The Atlanta Falcons may eventually lay claim to having one of the best secondaries in the NFL, but one major sticking point stands between them and that lofty goal: Free safety Thomas DeCoud is a square peg in a round hole.
Atlanta is expected to enter the 2014 season with second-year corners Desmond Trufant and Robert Alford manning the starting spots, supported by strong safety William Moore and Decoud.
Trufant looks to be a budding star with great man skills and superb tackling ability. Alford is the perfect complement, as his versatility, and athleticism allows him to be moved around. Moore is a vicious hitter who will separate your soul from your carcass.
And then there's DeCoud.
At one point in time, the Falcons ran more of a conservative scheme on defense that fit DeCoud's skills perfectly. In a more zone-oriented scheme, the free safety is allowed to read, diagnose and get to the ball. DeCoud made a living by being around plays and creating turnovers.
|Decoud's 2013 stats|
As the Falcons have implemented an extremely aggressive approach, DeCoud is now forced to make things happen on his own, and he simply doesn't have those types of skills.
He can't cover, is not in the least bit physical and doesn't tackle well in space. It's hard to pinpoint exactly where he excels. Most will point to his elite dance skills—those that do should see if he will retire to perform on America's Best Dance Crew—because he's undoubtedly a scheme misfit in coordinator Mike Nolan's defense.
For those of us who've played the safety position, an aspect that was to our benefit was the ability to use angles against faster opposition—or any opposition, for that matter. Taking ideal angles is an innate ability you either possess or don't.
While DeCoud isn't the fastest free safety we've ever seen (4.56 40-yard dash time, according to Sports Illustrated), his poor pursuit angles simply leave a lot to be desired.
The Falcons gave up 13 straight 100-yard rushing performances to end the season. While the front seven is mostly to blame for that debacle, a lot of the explosive plays happened on DeCoud's watch.
Here we see a well-blocked run play by the Miami Dolphins. They schemed it perfectly to ensure that every blocker became engaged with a defender. On teams with strong run defenses, the safeties play a big part in limiting explosive runs that reach the second level of the defense.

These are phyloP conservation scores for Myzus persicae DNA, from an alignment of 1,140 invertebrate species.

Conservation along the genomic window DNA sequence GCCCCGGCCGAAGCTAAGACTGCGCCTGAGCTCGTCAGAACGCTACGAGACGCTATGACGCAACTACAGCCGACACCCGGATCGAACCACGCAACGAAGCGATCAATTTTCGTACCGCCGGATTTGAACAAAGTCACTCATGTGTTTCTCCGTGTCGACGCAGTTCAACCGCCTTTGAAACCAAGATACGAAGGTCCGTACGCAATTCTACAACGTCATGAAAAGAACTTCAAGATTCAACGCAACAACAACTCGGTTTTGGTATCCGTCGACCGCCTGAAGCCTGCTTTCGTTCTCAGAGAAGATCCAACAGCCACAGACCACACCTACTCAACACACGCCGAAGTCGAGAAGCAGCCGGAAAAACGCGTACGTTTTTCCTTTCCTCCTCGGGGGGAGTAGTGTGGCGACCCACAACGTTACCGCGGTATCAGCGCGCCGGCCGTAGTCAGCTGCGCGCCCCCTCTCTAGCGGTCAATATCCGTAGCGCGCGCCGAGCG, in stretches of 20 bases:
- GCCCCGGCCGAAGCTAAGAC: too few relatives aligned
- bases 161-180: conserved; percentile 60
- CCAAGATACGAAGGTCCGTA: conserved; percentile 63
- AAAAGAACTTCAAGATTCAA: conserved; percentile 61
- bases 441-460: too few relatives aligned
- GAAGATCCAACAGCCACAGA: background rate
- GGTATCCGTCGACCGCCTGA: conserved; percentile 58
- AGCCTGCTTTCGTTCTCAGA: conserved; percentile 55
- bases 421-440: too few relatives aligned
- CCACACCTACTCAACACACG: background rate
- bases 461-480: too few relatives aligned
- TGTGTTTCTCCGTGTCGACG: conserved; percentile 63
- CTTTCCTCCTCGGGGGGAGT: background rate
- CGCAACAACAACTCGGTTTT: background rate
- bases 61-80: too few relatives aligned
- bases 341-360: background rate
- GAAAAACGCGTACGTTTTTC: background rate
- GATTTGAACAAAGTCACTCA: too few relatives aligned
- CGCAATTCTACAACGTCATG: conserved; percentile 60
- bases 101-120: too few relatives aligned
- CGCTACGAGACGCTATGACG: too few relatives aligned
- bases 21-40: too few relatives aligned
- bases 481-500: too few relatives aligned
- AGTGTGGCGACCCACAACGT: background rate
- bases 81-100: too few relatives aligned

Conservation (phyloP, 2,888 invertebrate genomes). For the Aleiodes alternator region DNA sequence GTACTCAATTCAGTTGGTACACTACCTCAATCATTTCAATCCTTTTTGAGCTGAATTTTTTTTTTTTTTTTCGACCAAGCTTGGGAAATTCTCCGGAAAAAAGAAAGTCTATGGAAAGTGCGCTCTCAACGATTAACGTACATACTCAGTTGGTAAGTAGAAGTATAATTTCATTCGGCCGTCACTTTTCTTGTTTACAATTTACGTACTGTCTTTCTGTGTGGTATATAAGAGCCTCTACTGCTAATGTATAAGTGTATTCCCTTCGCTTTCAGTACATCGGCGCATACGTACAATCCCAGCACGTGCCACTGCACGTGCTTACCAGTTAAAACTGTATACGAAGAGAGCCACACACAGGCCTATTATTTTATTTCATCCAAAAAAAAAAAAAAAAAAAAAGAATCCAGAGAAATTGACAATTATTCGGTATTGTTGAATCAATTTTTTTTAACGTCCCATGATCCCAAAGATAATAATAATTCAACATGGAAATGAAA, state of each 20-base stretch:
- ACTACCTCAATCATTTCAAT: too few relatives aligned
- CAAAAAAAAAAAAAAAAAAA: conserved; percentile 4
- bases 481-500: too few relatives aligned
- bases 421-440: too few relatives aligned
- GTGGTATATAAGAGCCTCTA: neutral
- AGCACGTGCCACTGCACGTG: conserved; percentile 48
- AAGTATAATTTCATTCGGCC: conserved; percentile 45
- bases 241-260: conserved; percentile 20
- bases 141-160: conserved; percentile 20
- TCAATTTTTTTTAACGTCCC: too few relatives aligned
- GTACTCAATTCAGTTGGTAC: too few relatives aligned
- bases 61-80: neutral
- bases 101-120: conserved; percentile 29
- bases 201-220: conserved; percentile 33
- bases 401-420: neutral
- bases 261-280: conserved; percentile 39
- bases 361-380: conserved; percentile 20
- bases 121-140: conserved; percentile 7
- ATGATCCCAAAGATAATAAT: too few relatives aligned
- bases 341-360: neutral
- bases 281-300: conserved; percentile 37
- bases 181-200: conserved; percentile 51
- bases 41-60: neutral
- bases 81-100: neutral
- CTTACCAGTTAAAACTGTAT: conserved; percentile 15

As the running back received the handoff, it became apparent that he had the benefit of a two-way go. As a safety, you want to start approaching the chaos so you meet the back with the privilege of him not at full acceleration.
In DeCoud's defense, approaching a back with multiple lanes of operation is a difficult task, but it's not impossible. You want to be reactionary while being cautious. Here, Decoud was taking the cautious thing entirely too far. It's almost as if he's waiting for the back to be tackled.
As it became apparent that the back chose the A-gap, DeCoud began to attack. At this point, DeCoud is late to the party and all the women are coupled up. Now it's up to him to make something happen or be left to leave alone.
Let's just say the last girl left is quickly getting away. Notice how DeCoud is almost running parallel to the line of scrimmage. If he'd attacked the middle of the gap, he would've forced the back to make a decision. By arriving late, the decision had already been made.
The back runs by DeCoud so fast it looks as if the wind hits him in the backside. Or maybe it's like Denzel Washington's character from the movie Training Day getting shot in the butt. Whatever it may be, it's troubling for the Atlanta defense.
For us Falcons fans screaming about getting pressure on the quarterback, the inability to stop the run or run the ball is one of the primary reasons for this season's 4-12 debacle. Acquiring a free safety in the mold of Earl Thomas (Seattle Seahawks) or Dashon Goldson (Tampa Bay) is imperative to helping fix the run woes.
Lack of Coverage Ability